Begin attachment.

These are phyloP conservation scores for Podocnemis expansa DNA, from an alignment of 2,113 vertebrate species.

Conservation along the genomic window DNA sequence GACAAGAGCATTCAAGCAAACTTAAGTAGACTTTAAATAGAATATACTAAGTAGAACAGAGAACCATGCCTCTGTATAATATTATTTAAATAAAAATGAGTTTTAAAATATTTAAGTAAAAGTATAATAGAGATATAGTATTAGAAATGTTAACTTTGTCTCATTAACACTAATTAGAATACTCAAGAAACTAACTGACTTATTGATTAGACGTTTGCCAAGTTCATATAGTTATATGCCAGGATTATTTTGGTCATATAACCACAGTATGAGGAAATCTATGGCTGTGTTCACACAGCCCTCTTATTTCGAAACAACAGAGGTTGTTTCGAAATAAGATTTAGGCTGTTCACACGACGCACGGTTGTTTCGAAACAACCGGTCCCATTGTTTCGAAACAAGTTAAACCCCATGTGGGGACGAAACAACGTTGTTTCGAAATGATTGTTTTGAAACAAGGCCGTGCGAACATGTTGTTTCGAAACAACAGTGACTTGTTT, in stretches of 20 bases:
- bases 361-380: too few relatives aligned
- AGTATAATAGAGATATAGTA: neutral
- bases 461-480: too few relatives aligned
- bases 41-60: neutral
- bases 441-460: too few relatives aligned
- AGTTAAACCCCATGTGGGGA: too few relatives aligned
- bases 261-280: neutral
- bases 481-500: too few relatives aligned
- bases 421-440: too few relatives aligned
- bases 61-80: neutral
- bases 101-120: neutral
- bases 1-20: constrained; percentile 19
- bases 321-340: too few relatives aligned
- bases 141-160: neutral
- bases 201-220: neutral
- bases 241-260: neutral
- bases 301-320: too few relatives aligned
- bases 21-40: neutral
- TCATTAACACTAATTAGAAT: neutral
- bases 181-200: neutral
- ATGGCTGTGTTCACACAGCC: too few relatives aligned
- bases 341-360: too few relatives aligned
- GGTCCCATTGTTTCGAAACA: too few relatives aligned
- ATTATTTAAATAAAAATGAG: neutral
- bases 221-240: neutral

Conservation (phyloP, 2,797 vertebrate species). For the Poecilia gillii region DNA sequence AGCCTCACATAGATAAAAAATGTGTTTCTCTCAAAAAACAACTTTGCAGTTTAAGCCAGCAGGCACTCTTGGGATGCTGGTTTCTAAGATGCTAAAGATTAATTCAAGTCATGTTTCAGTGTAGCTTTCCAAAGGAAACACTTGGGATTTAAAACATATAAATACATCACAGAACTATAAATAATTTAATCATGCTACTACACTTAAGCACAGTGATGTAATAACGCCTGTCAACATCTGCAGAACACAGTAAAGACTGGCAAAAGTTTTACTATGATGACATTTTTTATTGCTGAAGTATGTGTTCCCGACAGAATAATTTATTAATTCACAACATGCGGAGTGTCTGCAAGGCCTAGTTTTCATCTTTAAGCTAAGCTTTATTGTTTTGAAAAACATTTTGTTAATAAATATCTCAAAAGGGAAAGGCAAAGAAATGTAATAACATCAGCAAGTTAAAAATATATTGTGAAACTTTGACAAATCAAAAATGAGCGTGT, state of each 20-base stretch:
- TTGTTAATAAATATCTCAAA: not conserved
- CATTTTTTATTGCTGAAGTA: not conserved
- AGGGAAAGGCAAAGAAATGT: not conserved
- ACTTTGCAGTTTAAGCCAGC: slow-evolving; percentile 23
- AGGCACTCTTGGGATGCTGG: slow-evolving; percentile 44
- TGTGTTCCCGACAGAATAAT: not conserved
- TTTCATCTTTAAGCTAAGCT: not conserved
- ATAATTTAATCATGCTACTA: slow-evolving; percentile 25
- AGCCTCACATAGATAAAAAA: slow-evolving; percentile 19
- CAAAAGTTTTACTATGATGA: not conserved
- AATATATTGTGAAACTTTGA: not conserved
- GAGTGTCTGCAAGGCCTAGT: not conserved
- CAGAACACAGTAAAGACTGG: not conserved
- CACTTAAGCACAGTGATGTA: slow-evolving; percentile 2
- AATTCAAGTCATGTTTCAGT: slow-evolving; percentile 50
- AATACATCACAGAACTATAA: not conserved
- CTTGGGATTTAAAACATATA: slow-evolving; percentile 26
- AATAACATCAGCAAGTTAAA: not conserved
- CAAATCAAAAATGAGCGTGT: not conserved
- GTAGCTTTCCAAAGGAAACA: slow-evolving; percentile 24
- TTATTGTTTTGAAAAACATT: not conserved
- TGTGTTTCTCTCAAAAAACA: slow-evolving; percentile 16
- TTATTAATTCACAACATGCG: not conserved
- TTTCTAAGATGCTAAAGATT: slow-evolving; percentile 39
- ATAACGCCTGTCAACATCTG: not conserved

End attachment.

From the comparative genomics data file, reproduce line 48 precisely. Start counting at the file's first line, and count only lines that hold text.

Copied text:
- GTAGCTTTCCAAAGGAAACA: slow-evolving; percentile 24